And whether she can make that transformation back or not, we'll have to wait and see. But I think in the meantime, this woman, for all of her sort of you know questions about her policies, she has a knack, almost a genius for attracting attention, publicity, stirring people up. And there are a lot of people out here just like her. I mean she is friendly. [...]
KING: Well let's talk about that. Both the president's challenge and the Republican challenge when it comes to that, because we can judge it on how people view the president's handling of the economy or we can look at what is a very good historical marker to look at especially when you have an incumbent seeking reelection. Whether that incumbent is a mayor or whether the incumbent is the president of the United States.
How do people feel about what's going on in their community, in the case of the president it's the country. How are things going in the country today? Thirty-nine percent of Americans say they are going well, but six in 10 Americans, 60 percent say they are going badly. Again if you go back to this time in 1991, the last incumbent president to lose his reelection bid, George H.W. Bush, 53 percent then said the country was going well, things were going well David. So George H.W. Bush had a much better right track, wrong track we call it than President Obama does, but can he change the narrative about that and do you see anyone in the Republican side making a powerful economic case?
GERGEN: I don't know whether President Obama can change that narrative or not, John. He's -- the economy, there are all sorts of signs of the economy slowing again, fragile recovery, no serious expectation among economists that unemployment will get below eight percent by the time of the election of November next year.
We're likely to be in a heavy slog, continuing heavy slog. Whether the voters will forgive President Obama and say well it's not really his fault, I think only time will tell, but I see no indications that he's going to get a real lift on the economic front. But that does -- that still doesn't mean he's going to lose the election because you've got to come up -- the Democrats came up with a candidate and Bill Clinton turned out to be a very, very effective political candidate. So far none of the Republicans who is in the field has struck most voters at being another Bill Clinton. Someone, you know, who wins a couple of primaries, you know (INAUDIBLE) on the Republican side and they may be able to change that perception. But right now this Sarah Palin bus tour and the fact that we are all talking about it, and not talking about what Tim Pawlenty had to say this weekend, not talking about what Mitt Romney had to say this weekend, I think sort of underscores in our minds the fact that, you know, they're just not as interesting copy as we say in the news business.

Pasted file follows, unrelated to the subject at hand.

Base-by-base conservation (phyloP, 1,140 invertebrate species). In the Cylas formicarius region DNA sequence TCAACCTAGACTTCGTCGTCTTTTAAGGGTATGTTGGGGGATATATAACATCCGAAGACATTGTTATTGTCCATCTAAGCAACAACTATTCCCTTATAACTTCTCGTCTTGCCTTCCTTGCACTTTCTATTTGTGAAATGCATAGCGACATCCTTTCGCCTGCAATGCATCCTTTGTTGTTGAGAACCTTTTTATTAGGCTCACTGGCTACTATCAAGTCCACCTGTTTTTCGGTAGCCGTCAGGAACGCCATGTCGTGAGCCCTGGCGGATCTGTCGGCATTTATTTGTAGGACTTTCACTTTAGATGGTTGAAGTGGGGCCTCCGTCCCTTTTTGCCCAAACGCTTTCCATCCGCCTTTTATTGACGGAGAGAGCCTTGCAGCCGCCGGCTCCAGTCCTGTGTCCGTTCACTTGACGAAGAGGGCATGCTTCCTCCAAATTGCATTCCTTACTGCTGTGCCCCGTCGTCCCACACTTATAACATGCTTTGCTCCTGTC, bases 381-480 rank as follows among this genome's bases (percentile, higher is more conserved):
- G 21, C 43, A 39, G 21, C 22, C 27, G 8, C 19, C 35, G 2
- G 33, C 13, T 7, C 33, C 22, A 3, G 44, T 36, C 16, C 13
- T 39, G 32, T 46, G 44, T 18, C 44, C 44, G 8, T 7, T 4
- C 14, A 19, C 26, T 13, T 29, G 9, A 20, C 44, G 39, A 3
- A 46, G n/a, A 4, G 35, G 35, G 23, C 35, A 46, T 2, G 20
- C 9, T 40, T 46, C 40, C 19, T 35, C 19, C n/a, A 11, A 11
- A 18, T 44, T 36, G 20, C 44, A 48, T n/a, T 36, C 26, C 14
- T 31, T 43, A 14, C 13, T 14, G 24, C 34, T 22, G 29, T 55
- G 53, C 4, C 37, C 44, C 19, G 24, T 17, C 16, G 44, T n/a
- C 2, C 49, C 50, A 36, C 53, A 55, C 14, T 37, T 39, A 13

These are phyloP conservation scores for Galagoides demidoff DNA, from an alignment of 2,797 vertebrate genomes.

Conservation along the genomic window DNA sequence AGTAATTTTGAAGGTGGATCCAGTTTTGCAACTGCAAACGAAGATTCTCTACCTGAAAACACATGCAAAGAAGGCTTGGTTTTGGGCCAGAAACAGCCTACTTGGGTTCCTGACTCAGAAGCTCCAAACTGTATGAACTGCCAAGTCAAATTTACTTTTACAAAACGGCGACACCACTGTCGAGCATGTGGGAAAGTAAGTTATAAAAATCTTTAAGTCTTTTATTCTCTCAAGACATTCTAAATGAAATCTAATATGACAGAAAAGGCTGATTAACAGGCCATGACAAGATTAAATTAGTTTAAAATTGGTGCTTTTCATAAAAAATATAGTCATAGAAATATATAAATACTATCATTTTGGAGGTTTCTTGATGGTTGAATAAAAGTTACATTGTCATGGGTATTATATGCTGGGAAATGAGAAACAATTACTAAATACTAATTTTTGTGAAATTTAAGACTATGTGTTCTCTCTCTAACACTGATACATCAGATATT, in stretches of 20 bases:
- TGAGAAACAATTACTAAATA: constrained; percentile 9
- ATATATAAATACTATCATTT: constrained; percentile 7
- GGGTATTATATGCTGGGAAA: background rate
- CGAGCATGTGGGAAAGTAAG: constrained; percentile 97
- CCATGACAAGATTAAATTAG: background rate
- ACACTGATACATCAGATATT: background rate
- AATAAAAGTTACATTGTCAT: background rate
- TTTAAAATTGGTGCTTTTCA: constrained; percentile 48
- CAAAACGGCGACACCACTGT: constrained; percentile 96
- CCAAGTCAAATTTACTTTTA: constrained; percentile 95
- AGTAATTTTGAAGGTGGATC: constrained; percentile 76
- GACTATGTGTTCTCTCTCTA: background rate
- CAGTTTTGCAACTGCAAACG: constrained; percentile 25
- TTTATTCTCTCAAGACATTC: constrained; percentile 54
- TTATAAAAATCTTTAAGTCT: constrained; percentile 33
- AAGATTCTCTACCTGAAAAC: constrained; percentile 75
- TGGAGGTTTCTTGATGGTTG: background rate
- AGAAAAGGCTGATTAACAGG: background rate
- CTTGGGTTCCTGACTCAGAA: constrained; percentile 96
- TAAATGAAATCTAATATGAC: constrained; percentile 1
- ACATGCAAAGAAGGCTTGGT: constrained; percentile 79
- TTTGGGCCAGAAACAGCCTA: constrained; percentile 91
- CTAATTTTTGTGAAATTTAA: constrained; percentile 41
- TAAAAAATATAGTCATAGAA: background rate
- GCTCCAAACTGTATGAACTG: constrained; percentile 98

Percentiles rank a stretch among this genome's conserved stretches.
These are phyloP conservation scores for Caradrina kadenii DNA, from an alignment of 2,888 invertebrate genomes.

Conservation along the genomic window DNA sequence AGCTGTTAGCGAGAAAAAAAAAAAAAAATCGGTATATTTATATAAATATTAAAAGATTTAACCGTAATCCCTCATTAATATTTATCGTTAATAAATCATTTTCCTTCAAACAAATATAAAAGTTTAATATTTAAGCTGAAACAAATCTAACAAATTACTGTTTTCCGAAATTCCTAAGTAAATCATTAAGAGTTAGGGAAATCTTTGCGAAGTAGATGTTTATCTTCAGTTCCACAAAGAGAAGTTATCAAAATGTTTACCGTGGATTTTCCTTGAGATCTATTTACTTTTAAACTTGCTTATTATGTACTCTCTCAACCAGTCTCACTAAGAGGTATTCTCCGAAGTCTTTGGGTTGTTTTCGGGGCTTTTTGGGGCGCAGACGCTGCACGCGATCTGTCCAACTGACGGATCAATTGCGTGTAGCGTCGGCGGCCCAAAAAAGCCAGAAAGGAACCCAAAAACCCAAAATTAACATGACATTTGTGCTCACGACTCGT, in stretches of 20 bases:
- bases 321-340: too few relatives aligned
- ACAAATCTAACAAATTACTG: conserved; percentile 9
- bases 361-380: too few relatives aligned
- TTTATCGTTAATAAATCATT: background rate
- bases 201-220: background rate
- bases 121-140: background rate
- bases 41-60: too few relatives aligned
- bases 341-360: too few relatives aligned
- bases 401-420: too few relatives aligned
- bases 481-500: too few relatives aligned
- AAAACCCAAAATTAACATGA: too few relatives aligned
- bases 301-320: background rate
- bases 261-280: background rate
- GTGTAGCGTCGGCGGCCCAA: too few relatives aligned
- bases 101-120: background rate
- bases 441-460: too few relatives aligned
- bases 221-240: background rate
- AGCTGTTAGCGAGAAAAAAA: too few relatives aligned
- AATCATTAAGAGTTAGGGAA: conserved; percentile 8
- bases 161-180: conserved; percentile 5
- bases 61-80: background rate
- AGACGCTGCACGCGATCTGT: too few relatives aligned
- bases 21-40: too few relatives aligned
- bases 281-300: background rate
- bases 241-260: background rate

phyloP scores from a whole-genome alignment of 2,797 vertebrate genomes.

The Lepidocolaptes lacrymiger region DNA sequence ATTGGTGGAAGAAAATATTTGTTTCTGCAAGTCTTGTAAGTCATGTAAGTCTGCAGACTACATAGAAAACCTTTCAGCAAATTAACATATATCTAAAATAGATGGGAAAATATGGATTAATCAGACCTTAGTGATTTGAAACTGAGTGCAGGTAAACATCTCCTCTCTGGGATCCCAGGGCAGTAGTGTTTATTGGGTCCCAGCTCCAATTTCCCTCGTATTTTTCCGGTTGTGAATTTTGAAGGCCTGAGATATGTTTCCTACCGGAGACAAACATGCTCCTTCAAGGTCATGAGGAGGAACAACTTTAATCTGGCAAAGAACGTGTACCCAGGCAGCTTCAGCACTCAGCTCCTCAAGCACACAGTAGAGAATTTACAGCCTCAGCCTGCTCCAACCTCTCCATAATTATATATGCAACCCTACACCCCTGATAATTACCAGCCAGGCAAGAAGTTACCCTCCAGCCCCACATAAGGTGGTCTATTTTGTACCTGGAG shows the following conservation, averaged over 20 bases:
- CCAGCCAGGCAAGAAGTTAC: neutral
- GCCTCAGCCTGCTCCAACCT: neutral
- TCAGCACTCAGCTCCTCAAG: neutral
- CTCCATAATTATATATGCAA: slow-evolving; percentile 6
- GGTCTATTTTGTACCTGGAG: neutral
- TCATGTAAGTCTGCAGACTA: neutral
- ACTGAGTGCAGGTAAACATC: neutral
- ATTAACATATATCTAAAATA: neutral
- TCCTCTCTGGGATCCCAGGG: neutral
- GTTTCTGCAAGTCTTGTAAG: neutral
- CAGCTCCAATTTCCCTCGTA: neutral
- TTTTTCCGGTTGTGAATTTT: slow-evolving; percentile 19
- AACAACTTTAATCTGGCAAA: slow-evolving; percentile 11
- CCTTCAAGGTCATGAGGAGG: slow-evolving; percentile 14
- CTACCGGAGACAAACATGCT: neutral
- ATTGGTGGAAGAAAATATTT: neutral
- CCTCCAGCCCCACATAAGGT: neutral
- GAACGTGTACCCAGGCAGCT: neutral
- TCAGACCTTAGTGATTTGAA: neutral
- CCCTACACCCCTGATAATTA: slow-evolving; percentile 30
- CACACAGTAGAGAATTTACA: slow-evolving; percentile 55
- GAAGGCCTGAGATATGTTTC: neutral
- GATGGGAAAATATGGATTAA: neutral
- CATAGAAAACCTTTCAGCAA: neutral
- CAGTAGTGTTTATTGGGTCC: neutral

They just don't have that kind of pull, that magnetic pull that brings cameras in (ph) and people want to hear what they have to say. They have got to sort of step up their game on that front.
KING: David Gergen live for us tonight -- David, I appreciate you insights as always.
Still ahead here another big shakeup in the president's national security team, does it mean a faster exit or stay the course in Afghanistan?
And next Sarah Palin says she is certain there will be new entries into the Republican presidential race. How does her road pitch compare to other Republican hopefuls out on the trail today?